The room was a shambles. In the middle of the floor lay the
once-priceless painting depicting Arturius and his knights. Its frame
was shattered, the painting torn. A chair, missing one leg, leaned
drunkenly amid the splintered remains of a table, while another was
wedged in the narrow embrasure of the window.
Deep chips and scars in the stonework of the walls gave testimony to
frenzied sword strokes, and the bolster of the bed was slashed and torn,
its stuffing strewn all around.
Broken mirrors and shattered glass crunched beneath the queen's shoes.
Sprawled on a chaise lounge was Aldivon. Unkempt, his hair a disheveled
mess, he lay there clutching a wine skin, face red, eyes bloodshot.
“Get out!” he staggering to his feet and his sword slid from his lap
and clattered to the cold stone floor. He stumbled to one side clutching
at the chaise to steady himself.
“I had no choice!” Maugause made her way further into the devastated
room. “She betrayed me, betrayed us! Is such self pity the way to deal
with it?” The queen’s voice was scolding. “What is happening to
you, Aldivon? Where is the mighty general my late lord and I respected
so much? Why abase yourself so?”
Aldivon reached for the fallen sword and stood up, using the blade as a
prop. He swayed uncertainly before drawing himself to his full height.
“I was in love with her! Two more years…” He took an unsteady step
forward. “You raised her as your own. Trained her! Why kill her now?
Gods, how could you do it?”
“It is regrettable but her betrayal was unforgivable. She would have
grown to be powerful, Aldivon. Maybe more powerful than I. I’d labored
hard to hide the power from her but she had it, and by aiding
Guenevere’s escape she made her allegiance clear. Your infatuation
with her clouds your mind. I did what was necessary.” Her voice rose,
taking on a sharpness of tone that cut through the drunken fog of his
mind like a knife.
“It’s time you did the same. Look at you! You’re a disgrace, my
He opened his mouth to speak but could think of nothing to say. He ran a
hand across the stubble on his face, then rubbed ineffectively at his
Morgause walked to the window and with surprising strength pulled the
heavy chair from the embrasure in which it was wedged. She looked out
into the chill pre-dawn sky and pointed at a particularly bright star.
“Mars rises. We are but months, Aldivon—months, from the alignment
and you waste time wallowing in pity over a girl? If we are to achieve
success in this cycle we must find the rod and remove those who oppose
He sagged back on the divan head in his hands.
“What more can I do? My men hunt for this ‘supposed’ resting place
of Arturius, and the Cùra dubh again search Invalone. We have lost all
trace of the wizard, and now the boy. You should have given him to me
when I asked.” He grinned suddenly. “But have you not reminded me
countless times that we have forever? In fact why rush now? If we wait,
wait for the next cycle, we can use what we have learned to our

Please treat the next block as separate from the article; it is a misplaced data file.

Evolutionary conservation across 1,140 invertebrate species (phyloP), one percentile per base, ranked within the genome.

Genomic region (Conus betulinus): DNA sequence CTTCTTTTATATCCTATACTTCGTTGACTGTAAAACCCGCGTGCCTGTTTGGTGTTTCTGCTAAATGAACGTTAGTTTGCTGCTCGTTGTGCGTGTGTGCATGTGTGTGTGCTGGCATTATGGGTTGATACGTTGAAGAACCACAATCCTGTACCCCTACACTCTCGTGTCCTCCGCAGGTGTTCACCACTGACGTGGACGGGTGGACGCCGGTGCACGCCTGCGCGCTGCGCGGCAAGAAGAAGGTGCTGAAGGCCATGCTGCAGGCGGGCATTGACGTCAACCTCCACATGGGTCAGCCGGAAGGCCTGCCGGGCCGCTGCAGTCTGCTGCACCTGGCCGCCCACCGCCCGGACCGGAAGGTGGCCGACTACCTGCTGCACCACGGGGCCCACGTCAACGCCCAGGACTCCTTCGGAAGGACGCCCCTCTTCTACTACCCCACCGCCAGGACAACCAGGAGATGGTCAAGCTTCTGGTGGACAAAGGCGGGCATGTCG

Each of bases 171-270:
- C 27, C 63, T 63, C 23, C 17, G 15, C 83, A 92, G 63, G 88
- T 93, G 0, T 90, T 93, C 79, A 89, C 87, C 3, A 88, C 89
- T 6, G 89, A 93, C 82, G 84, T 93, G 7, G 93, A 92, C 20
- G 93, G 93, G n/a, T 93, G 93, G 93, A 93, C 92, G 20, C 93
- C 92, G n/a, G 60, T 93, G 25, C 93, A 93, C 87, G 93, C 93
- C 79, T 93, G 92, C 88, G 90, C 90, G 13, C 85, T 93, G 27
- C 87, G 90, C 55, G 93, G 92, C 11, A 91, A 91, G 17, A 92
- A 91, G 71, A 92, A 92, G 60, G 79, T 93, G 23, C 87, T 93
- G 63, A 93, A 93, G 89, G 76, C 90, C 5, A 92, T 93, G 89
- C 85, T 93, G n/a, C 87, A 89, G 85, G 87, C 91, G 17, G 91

advantage, and Naveena would be alive…”
“Aldivon. Things have changed. Never before have we been this close to
achieving our ends. Myrthinus is doing all in his power to prevent
detection; he has gone to ground, the boy with him. You know as well as
I he prepares the boy to seek the crown.”
“You know this?”
“Think man! They know we need the rod of Dardanos to complete the
portal's key. It rests with Arturius—of that I am certain. The book
states Arturius sleeps, suspended outside of time. To recover the rod he
must first be awakened, and only the crown holds the power to do
Aldivon turned to watch the queen as she paced the room, picking her way
through the debris of his rage. “So where is this crown?”
“I don’t know.”
Aldivon tried to push the fog of alcohol to the back of his mind. “You
have the book—surely it tells where Arturius is and where the crown
pieces are placed?”
“The book makes no mention of his location. As for the crown, it says
nothing more than it was broken into six pieces. A fragment given to six
of the kings allied with Arturius.” She laughed, but the sound lacked
any mirth. “How many of those kings have we already overthrown?” she
said. “Who can tell where those pieces now lie? There are twelve
possible kings, Aldivon, twelve! It is there Myrthinus has the
advantage. We are forced to search all locations, but he knows! Only he
knows to whom he gave them.”
Morgause turned sharply to face him. “And every hour you wallow thus
buys him time!” Her voice climbed an octave. “Time we do not
He hung his head at the rebuke.
She looked around the room at the scattered medallions, and spying one
near her foot stooped to retrieve it. Blue sparks crackled weakly in her
hand as she stroked the pewter dragon with a thoughtful finger; the red
center stone seemed to pulse with an energy all its own. She cast a
disdainful look at Aldivon who blinked red-rimmed eyes, unable for once
to hold her gaze.
“Sober up and rejoin your men. We need but one fragment of the crown
to thwart them, Aldivon. One! Track down every king and descendant
thereof from the old alliance and surely a fragment will be found. See
“And what of the boy?”
“Worry not about the boy. I have already taken steps against him. He
will not escape me twice.”
Excerpted from "To Raise a King (The Broken Crown Book 1)" by Justin Orton. Copyright © 2016 by Justin Orton. Excerpted by permission. All rights reserved. No part of this excerpt may be reproduced or reprinted without permission in writing from the publisher. Excerpts are provided solely for the personal use of visitors to this web site.